October 19 to 25 is Small Business Week and there are business showcases happening around the Cowichan Valley. Community Futures, based out of Duncan, is a business development organization that offers a variety of services from business planning advice to loans.
“We’re not a bank, but rather a rural development organization that provides business financing to small businesses,” says Marie Gallant, Executive Director, Community Futures British Columbia.
Community Futures Cowichan (CFC), located in Duncan, services the Cowichan Valley. Cathy Roberston, general manager of CFC, says that the business information and loan-granting decisions they share with clients are relevant to the Cowichan Valley.
“All of our decisions are made here, so whether you’re asking for $5,000 or $105,000, it is your community members that make that decision.”
Robertson goes on to share that the typical small business loans CFC grants are between $25,000 to $50,000 and they currently have 74 active clients.
“If you look back in our history,” says Robertson, “we’ve had over 800 clients and loaned about $23 million to the Cowichan Valley community.”
Robertson says CFC is a great place to start, whether you’re looking for a loan or someone to listen to your ideas.
“People want to test their idea and they want honest feedback on it. We’ll help you shape it and get your business plan together.”
Robertson also wants to hear from people who may not have had success with their business idea in the past.
“If anyone wants a second shot at their idea, if it wasn’t successful at another institution, come give Community Futures a try.”
Community Futures Cowichan will be at the Duncan Chamber of Commerce business showcase on Oct. 24. The showcase runs from noon to 6 p.m. at the Travelodge Silver Bridge Inn in Duncan. Visit cfcowichan.ca for more info on Community Futures, and contact the Duncan Chamber of Commerce for more information.
Community Futures: five tips for small biz
1. Have SMART goals – The best business plan is flexible with measurable and realistic goals. Along with a solid Plan A have a well thought out Plan B. We help our clients focus on realistic revenue projections, expense management, and where they want their business to be 1, 2 and 3 years later.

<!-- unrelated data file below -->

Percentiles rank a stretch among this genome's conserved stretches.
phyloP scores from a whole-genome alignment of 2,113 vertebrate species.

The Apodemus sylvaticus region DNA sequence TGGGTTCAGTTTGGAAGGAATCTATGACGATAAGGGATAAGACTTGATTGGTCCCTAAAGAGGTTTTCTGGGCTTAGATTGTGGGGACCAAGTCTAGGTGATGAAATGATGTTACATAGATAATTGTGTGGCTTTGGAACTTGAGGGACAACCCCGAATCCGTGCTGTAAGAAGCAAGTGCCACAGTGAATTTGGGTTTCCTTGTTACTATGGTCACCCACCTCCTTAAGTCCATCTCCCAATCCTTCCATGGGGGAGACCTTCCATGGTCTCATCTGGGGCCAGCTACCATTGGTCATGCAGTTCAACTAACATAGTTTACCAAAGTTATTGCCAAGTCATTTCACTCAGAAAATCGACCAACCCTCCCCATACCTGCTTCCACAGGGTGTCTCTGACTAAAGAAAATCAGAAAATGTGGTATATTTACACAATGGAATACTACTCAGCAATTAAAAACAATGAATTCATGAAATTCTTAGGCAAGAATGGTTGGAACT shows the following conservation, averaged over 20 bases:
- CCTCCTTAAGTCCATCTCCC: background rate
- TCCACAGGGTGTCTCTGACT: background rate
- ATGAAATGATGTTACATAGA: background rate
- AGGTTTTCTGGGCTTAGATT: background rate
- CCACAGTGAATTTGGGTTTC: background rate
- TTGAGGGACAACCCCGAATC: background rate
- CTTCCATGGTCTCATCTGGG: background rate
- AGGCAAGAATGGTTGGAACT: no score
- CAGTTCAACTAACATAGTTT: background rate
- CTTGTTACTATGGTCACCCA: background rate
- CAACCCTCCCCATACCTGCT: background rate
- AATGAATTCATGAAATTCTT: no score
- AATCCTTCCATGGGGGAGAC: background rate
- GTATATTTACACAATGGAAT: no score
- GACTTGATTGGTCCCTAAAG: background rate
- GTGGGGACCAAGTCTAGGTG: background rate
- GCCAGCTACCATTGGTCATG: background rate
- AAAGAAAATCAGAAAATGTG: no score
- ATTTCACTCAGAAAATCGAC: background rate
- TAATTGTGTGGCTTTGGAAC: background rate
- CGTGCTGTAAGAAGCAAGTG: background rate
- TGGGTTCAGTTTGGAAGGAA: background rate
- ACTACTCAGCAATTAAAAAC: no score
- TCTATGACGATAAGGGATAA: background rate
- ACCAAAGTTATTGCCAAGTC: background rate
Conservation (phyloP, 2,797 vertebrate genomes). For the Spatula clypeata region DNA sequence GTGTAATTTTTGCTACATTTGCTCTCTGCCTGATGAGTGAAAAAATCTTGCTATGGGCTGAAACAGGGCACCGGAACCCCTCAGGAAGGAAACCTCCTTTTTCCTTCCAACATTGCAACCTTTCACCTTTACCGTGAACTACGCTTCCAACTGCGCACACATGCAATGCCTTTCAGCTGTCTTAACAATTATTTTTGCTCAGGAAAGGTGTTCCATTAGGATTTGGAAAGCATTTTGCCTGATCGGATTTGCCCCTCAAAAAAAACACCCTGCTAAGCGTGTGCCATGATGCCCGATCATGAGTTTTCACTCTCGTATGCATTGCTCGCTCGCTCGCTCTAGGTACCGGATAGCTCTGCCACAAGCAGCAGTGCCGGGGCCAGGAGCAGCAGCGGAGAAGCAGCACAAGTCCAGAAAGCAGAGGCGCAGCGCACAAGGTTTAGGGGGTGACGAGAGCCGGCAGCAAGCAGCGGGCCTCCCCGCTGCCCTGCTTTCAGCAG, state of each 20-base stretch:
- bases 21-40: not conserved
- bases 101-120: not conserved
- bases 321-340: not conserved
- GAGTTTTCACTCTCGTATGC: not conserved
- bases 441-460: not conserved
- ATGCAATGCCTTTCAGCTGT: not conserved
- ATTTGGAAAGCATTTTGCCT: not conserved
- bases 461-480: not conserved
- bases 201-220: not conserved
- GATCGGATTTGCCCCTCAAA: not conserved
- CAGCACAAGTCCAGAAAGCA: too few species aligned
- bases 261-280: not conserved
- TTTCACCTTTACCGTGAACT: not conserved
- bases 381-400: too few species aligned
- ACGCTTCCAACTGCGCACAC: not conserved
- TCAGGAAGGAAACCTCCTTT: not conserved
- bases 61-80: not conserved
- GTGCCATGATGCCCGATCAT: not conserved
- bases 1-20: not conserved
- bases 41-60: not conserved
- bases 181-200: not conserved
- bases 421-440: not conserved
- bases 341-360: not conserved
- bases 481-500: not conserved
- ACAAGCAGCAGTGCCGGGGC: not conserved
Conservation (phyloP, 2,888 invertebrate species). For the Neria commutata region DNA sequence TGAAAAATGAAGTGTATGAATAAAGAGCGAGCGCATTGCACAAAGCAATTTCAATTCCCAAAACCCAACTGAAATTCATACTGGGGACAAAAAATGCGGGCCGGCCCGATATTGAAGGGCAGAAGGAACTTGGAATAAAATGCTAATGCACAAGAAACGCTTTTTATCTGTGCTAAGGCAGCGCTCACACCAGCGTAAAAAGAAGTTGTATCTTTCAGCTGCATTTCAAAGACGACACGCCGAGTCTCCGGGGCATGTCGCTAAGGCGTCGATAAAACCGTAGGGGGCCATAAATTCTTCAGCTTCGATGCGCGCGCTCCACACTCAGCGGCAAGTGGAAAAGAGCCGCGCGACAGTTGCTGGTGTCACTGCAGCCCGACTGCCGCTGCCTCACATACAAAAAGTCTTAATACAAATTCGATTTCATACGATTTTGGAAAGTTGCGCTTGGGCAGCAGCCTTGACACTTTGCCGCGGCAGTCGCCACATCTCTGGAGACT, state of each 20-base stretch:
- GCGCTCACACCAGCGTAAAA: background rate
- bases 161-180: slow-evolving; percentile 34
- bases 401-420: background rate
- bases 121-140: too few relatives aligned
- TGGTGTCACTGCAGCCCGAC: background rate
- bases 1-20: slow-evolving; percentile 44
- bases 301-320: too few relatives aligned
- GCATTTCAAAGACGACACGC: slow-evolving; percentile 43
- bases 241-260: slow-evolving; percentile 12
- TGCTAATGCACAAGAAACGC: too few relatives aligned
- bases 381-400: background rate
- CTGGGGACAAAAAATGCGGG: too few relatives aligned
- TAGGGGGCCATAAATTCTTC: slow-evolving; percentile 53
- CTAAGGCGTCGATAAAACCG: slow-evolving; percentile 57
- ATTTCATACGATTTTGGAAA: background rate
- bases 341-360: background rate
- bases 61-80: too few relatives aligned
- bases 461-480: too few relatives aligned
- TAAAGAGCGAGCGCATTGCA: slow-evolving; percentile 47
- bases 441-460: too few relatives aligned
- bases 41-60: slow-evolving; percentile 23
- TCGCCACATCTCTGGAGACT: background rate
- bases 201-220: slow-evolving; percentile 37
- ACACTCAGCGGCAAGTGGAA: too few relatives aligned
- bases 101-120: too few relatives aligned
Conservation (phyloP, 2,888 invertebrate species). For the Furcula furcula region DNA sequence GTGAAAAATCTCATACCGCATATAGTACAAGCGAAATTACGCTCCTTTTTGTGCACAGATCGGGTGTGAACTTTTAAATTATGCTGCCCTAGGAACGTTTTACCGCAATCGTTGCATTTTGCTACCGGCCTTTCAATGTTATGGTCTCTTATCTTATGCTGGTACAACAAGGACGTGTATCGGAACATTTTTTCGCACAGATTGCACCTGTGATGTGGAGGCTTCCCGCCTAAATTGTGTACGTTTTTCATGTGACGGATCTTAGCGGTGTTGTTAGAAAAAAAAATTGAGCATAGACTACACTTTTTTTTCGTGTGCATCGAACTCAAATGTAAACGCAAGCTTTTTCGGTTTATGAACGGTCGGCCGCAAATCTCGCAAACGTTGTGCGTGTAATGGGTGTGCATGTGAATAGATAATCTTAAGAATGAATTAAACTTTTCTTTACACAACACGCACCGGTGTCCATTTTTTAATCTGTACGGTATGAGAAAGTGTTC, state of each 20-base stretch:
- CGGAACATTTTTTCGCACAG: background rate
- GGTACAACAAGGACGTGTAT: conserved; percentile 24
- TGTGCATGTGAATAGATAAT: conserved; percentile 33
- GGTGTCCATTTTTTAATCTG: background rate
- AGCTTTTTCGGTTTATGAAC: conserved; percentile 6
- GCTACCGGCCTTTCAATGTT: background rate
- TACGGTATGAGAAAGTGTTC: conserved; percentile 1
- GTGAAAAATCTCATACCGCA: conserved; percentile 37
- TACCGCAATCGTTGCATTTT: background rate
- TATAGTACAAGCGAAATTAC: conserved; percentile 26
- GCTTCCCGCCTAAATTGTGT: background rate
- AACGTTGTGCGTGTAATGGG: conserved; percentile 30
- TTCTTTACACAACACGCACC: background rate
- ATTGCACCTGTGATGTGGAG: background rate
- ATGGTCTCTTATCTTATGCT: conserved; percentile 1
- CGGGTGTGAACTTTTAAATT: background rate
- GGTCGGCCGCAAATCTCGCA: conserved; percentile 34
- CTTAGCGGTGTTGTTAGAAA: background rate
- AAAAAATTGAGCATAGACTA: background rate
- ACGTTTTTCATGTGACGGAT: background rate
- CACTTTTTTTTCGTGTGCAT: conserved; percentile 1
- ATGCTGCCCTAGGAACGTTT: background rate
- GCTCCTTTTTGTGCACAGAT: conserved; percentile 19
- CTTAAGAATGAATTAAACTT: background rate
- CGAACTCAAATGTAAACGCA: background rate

2. Cash is king – Being profitable only on paper doesn’t mean all is ok. Business owners need to keep a close eye on money owed to them as well as money they owe. Margins may be great, but if you are not collecting at the same rate you have to pay important expenses like payroll and taxes, it could be the end of your business.
3. Study the competition – Keep your friends close and your competition closer. Learn from their mistakesand study them to learn how you can make your business better.
4. Don’t stop believing – and don’t stop learningIt takes time and patience to get your brand/business name out there. As a small business owner you are the business. An investment in yourself as a business owner is an investment in the business. Organizations like Community Futures allow you to get support and feedback as you grow your business. Also consider other key experts such as lawyers and accountants.
5. Treat your employees like customers – Your employees are your internal customers; be open to hearing their feedback. Hire the right fit for your organization’s culture. Team meetings and written policy can be helpful, because you want to make sure your employees understand what is expected of them and what you want in return. How your employees deal with situations, questions and special requests are things you need to make sure they understand before they get in front of clients.